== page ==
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11th Hiko Sentai (11th Flying Regiment)
Japanese Army Air Force (JAAF)
Background
The Japanese Army Air Force (JAAF) 11th Hiko Sentai (11th Flying Regiment) operated fighter aircraft including the Perry, Nate, Oscar and Frank.

Wartime History
During the 1930s, equipped with the Type 97 Fighter / Ki-27 Nate. Between 1932 until June 1939 based at Harbin Airfield in Manchuria. In May-June 1939 transfered to Saienjo Airfield near the border with Mongolia and flew combat missions during the Nomonhan Incident (Battle of Khalkhin Gol) until September 1939 when a cease-fire ended the undeclared border war.

On July 25, 1939 force landed was Ki-27 Nate pilot MSgt Shintaro in Mongolia and was rescued by a fellow pilot MSgt Bunji Yosiyama. Afterwards, his largely intact aircraft was captured by the Soviets and taken to Moscow for technical evaluation.

On August 22, 1939 lost was Ki-27 Nate Aikokuki 292 with the wreckage captured by the Soviet forces.

Pacific War
During the Pacific War, equipped with the Type 1 Fighter / Ki-43 Oscar and deployed to the South Pacific under the 12th Hiko-dan comprised of the 1st Sentai and 11th Sentai. Before deployment, the unit became double strength and was equipped with sixty Ki-43-I Oscars previously assigned to the 50th Sentai and 64th Sentai and were loaded aboard a small aircraft carrier and transported to Truk.

On December 18, 1942 the unit's aircraft departed Truk escorted by a G4M1 Betty southward to Vunakanau Airfield near Rabaul.

Their first interception was on December 22, 1942 and December 23, 1942 intercepted B-17 Flying Fortresses from the 43rd Bombardment Group over Rabaul but failed to down any bombers despite firing all their ammunition.

On December 26, 1942 the 1st Chutai led by Captain Shigenori Miyabayshi flew a mission over Dobodura (Buna South Airfield) and strafed Hudson A16-3 as it took off and caused it to ditch. The Oscars (misidentified as "Zeros") were intercepted by P-40 Warhawks from the 49th Fighter Group, 9th Fighter Squadron that claimed 5 shot down. During the combat, the Oscars claimed six P-40s but only P-40E "The Rebel" 41-25164 pilot Landers bailed out and later returned to duty. Lost was Ki-43 pilot SgtM Fujii and SgtM Imamura. Also lost was Ki-43-I Oscar pilot W/O Yoshitake on a fighter sweep over Gona and was shot down by Wirraway A20-103.

On December 26, 1942 Oscars from 11th Sentai again attacked the Dobodura area with A6M Zeros and claimed seven P-38s shot down for the loss of a single Oscar.

On December 31, 1942 eight Oscars from 11th Sentai took off from Vunakanau Airfield near Rabaul on a mission to intercept U. S. aircraft attacking Lae Airfield. During the combat, Ki-43-I Oscar pilot Hasegawa collided with P-38F 42-12652 piloted by 2nd Lt. Kenneth Sparks, damaging his right aileron and outer wing tip. This Oscar was damaged in the tail and landed at Gasmata Airfield.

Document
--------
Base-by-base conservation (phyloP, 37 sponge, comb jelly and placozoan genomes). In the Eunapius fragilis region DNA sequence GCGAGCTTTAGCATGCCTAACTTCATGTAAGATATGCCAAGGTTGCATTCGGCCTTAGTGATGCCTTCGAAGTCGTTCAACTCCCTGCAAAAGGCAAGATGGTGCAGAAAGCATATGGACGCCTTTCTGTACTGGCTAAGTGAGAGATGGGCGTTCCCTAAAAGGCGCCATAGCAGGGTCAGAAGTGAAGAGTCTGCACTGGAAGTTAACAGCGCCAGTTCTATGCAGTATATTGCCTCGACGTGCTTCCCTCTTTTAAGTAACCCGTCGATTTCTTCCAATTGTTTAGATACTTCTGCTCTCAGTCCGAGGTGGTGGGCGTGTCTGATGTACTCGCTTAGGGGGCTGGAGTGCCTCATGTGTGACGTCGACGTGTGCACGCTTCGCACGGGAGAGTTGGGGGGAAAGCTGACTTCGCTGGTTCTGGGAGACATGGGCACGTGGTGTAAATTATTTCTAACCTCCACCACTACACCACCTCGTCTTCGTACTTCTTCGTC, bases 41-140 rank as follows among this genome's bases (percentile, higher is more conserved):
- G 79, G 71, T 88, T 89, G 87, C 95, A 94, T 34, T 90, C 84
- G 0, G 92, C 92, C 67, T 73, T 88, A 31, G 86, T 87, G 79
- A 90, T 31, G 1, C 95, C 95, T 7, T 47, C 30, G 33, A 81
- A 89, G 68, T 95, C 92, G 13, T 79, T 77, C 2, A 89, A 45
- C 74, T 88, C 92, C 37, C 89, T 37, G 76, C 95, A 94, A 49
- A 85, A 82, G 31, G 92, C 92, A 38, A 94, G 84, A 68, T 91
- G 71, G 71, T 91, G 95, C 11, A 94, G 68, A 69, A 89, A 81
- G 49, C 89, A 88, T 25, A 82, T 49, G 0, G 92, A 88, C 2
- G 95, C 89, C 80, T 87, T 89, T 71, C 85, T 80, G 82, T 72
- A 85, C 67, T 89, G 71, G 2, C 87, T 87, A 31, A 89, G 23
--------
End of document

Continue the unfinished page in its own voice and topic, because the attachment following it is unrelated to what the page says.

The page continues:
On January 5, 1943 at midday Oscars from 11th Sentai, 3rd Chutai led by Lt. Hiroatsu Hirano took off to intercept B-17 Flying Fortresses attacking Rabaul and four or five intercepted B-17E "San Antonio Rose" 41-24458 and likely damaged the bomber or caused it to go down. Two Oscars were shot down by defensive fire including Ki-43-I pilot Nagayo Kotobuki (1st Chutai) who chased a bomber too far alone and went missing. Also lost was a Ki-43-I pilot SgtM Haruo Takagaki (2nd Chutai) who bailed out and landed in the sea but was rescued and later returned to duty. During the combat, they claimed 2 x B-17s and 2 x B-24s probables. Some of the U. S. air crews reported seeing "Both old and new type Zero noted as well as E/A resembling ME-109. Enemy aircraft made determined attacks mostly from the front quarter". The "ME-109s" were in fact Ki-43 Oscars of the 11th Sentai.

Between January 5-10, 1943 the 11th Sentai escorted a convoy from Rabaul to Lae. During this five day period, they flew 283 sorties and claimed 15 aerial victories but suffered 23 aircraft lost and six pilot killed.

On January 9, 1943 when the 1st Sentai arrived, elements of the 11th Sentai moved forward to Buka Airfield on Buka Island north of Bougainville to support Operation KE the withdrawal of the Japanese Army from Guadalcanal.

On February 6, 1943 11th Sentai Oscars escorted Ki-48 Lilys bombing Wau Airfield.

On March 3, 1943 during the Battle of the Bismarck Sea 11th Sentai Oscars escorted the convoy from Rabaul to Lae.

On May 8, 1943 Ki-43 Oscars from the 11th Sentai, 1st Chutai led by Capt. Takashi Ninomiyo (C. O. 1st Chutai) escorted a convoy off Madang. At 9:13am three Oscars intercepted B-17F "Fightin Swede" 41-24520 made at least two head on passes then the bomber was intentionally rammed by Ki-43 Oscar pilot Tadao Oda who was killed in the ramming attack with both aircraft bursting into flames and crashing into the sea.

In June 1943 transfered to Wewak on the north coast of New Guinea.

During 1944-1945 operated the Ki-84 Frank.

Markings
The unit motif was a diagonal lightning bolt. Sentai Hombu (Headquarters) green, 1st Chutai white, 2nd Chutai red and 3rd Chutai yellow.

11th Hiko Sentai Known Aircraft
Ki-27 Nate pilot MSgt Shintaro  force landed July 25, 1939
Ki-27 Nate Aikokuki 292  crashed August 22, 1939
Click For Enlargement PacificWrecks.com
References
Shishimoto Dairy (11th Sentai / 1st Chutai) - January 5, 1943
Emblems of the Rising Sun (1999) page 19 (11th Sentai)
Ki-43 'Oscar' Aces of World War 2 (2009) pages 73-77
Air Power History "The Search General Walker: New Insights" Fall 2014 pages 6-19 [PDF] by Richard Dunn
Japanese Army Air Force Fighter Units And Their Aces 1931–1945 (2002) pages 110-113 (11th Sentai)
Japanese Naval Air Force Fighter Units and Their Aces, 1932-1945 (2011) by Hata, Izawa and Shores pages 110-113 (11th Hiko Sentai)
Thanks to Richard Dunn for additional information

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